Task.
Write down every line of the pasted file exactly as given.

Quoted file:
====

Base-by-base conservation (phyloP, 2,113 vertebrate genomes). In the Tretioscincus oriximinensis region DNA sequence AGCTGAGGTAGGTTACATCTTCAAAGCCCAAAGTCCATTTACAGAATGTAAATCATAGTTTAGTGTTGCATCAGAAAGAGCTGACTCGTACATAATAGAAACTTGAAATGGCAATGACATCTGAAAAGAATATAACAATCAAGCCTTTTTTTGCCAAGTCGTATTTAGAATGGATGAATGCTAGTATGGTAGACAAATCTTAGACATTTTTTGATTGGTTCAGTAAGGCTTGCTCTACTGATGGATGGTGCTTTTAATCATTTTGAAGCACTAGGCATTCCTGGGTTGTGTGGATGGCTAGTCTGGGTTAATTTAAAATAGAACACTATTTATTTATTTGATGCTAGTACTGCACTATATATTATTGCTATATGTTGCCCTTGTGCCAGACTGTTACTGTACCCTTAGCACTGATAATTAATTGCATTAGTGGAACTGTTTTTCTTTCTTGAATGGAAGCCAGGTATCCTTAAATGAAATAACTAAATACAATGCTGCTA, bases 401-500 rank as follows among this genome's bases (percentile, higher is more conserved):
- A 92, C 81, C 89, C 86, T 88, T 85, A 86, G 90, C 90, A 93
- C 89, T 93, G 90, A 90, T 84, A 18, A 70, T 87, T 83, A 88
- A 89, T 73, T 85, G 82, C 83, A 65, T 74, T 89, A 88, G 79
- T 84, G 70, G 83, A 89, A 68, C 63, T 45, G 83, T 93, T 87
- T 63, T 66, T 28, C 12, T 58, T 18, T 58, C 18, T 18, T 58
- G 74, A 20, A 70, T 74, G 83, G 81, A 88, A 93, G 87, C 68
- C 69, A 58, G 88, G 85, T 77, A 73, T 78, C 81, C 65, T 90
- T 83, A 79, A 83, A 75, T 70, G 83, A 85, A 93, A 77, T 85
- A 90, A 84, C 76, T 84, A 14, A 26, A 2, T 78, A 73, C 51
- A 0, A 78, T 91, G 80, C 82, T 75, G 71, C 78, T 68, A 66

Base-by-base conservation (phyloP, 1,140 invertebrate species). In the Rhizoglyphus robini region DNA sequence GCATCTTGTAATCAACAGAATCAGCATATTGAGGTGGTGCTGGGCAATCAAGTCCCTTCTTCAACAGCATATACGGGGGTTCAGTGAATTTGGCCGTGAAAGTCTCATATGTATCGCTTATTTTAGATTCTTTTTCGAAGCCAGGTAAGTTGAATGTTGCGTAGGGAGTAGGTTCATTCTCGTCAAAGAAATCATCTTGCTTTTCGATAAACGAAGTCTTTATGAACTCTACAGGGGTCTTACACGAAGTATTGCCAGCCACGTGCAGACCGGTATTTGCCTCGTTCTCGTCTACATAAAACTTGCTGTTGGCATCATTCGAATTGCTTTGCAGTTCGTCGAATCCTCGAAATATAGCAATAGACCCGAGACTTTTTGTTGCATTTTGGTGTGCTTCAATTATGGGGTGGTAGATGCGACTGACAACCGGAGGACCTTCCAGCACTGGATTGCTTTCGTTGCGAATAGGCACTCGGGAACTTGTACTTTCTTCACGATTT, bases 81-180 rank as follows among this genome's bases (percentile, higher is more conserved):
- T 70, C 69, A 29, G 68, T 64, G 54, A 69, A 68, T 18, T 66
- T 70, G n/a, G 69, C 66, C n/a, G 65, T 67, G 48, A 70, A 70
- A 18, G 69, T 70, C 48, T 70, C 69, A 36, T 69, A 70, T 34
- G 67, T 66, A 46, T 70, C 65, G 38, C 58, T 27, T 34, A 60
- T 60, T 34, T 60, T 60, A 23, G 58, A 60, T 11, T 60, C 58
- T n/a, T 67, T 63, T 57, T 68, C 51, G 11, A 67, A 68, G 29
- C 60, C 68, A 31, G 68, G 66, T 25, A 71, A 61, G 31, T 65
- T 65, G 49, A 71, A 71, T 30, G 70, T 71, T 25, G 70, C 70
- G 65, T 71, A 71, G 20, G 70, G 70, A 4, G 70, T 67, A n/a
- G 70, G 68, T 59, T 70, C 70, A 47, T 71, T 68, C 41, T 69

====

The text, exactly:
Base-by-base conservation (phyloP, 2,113 vertebrate genomes). In the Tretioscincus oriximinensis region DNA sequence AGCTGAGGTAGGTTACATCTTCAAAGCCCAAAGTCCATTTACAGAATGTAAATCATAGTTTAGTGTTGCATCAGAAAGAGCTGACTCGTACATAATAGAAACTTGAAATGGCAATGACATCTGAAAAGAATATAACAATCAAGCCTTTTTTTGCCAAGTCGTATTTAGAATGGATGAATGCTAGTATGGTAGACAAATCTTAGACATTTTTTGATTGGTTCAGTAAGGCTTGCTCTACTGATGGATGGTGCTTTTAATCATTTTGAAGCACTAGGCATTCCTGGGTTGTGTGGATGGCTAGTCTGGGTTAATTTAAAATAGAACACTATTTATTTATTTGATGCTAGTACTGCACTATATATTATTGCTATATGTTGCCCTTGTGCCAGACTGTTACTGTACCCTTAGCACTGATAATTAATTGCATTAGTGGAACTGTTTTTCTTTCTTGAATGGAAGCCAGGTATCCTTAAATGAAATAACTAAATACAATGCTGCTA, bases 401-500 rank as follows among this genome's bases (percentile, higher is more conserved):
- A 92, C 81, C 89, C 86, T 88, T 85, A 86, G 90, C 90, A 93
- C 89, T 93, G 90, A 90, T 84, A 18, A 70, T 87, T 83, A 88
- A 89, T 73, T 85, G 82, C 83, A 65, T 74, T 89, A 88, G 79
- T 84, G 70, G 83, A 89, A 68, C 63, T 45, G 83, T 93, T 87
- T 63, T 66, T 28, C 12, T 58, T 18, T 58, C 18, T 18, T 58
- G 74, A 20, A 70, T 74, G 83, G 81, A 88, A 93, G 87, C 68
- C 69, A 58, G 88, G 85, T 77, A 73, T 78, C 81, C 65, T 90
- T 83, A 79, A 83, A 75, T 70, G 83, A 85, A 93, A 77, T 85
- A 90, A 84, C 76, T 84, A 14, A 26, A 2, T 78, A 73, C 51
- A 0, A 78, T 91, G 80, C 82, T 75, G 71, C 78, T 68, A 66

Base-by-base conservation (phyloP, 1,140 invertebrate species). In the Rhizoglyphus robini region DNA sequence GCATCTTGTAATCAACAGAATCAGCATATTGAGGTGGTGCTGGGCAATCAAGTCCCTTCTTCAACAGCATATACGGGGGTTCAGTGAATTTGGCCGTGAAAGTCTCATATGTATCGCTTATTTTAGATTCTTTTTCGAAGCCAGGTAAGTTGAATGTTGCGTAGGGAGTAGGTTCATTCTCGTCAAAGAAATCATCTTGCTTTTCGATAAACGAAGTCTTTATGAACTCTACAGGGGTCTTACACGAAGTATTGCCAGCCACGTGCAGACCGGTATTTGCCTCGTTCTCGTCTACATAAAACTTGCTGTTGGCATCATTCGAATTGCTTTGCAGTTCGTCGAATCCTCGAAATATAGCAATAGACCCGAGACTTTTTGTTGCATTTTGGTGTGCTTCAATTATGGGGTGGTAGATGCGACTGACAACCGGAGGACCTTCCAGCACTGGATTGCTTTCGTTGCGAATAGGCACTCGGGAACTTGTACTTTCTTCACGATTT, bases 81-180 rank as follows among this genome's bases (percentile, higher is more conserved):
- T 70, C 69, A 29, G 68, T 64, G 54, A 69, A 68, T 18, T 66
- T 70, G n/a, G 69, C 66, C n/a, G 65, T 67, G 48, A 70, A 70
- A 18, G 69, T 70, C 48, T 70, C 69, A 36, T 69, A 70, T 34
- G 67, T 66, A 46, T 70, C 65, G 38, C 58, T 27, T 34, A 60
- T 60, T 34, T 60, T 60, A 23, G 58, A 60, T 11, T 60, C 58
- T n/a, T 67, T 63, T 57, T 68, C 51, G 11, A 67, A 68, G 29
- C 60, C 68, A 31, G 68, G 66, T 25, A 71, A 61, G 31, T 65
- T 65, G 49, A 71, A 71, T 30, G 70, T 71, T 25, G 70, C 70
- G 65, T 71, A 71, G 20, G 70, G 70, A 4, G 70, T 67, A n/a
- G 70, G 68, T 59, T 70, C 70, A 47, T 71, T 68, C 41, T 69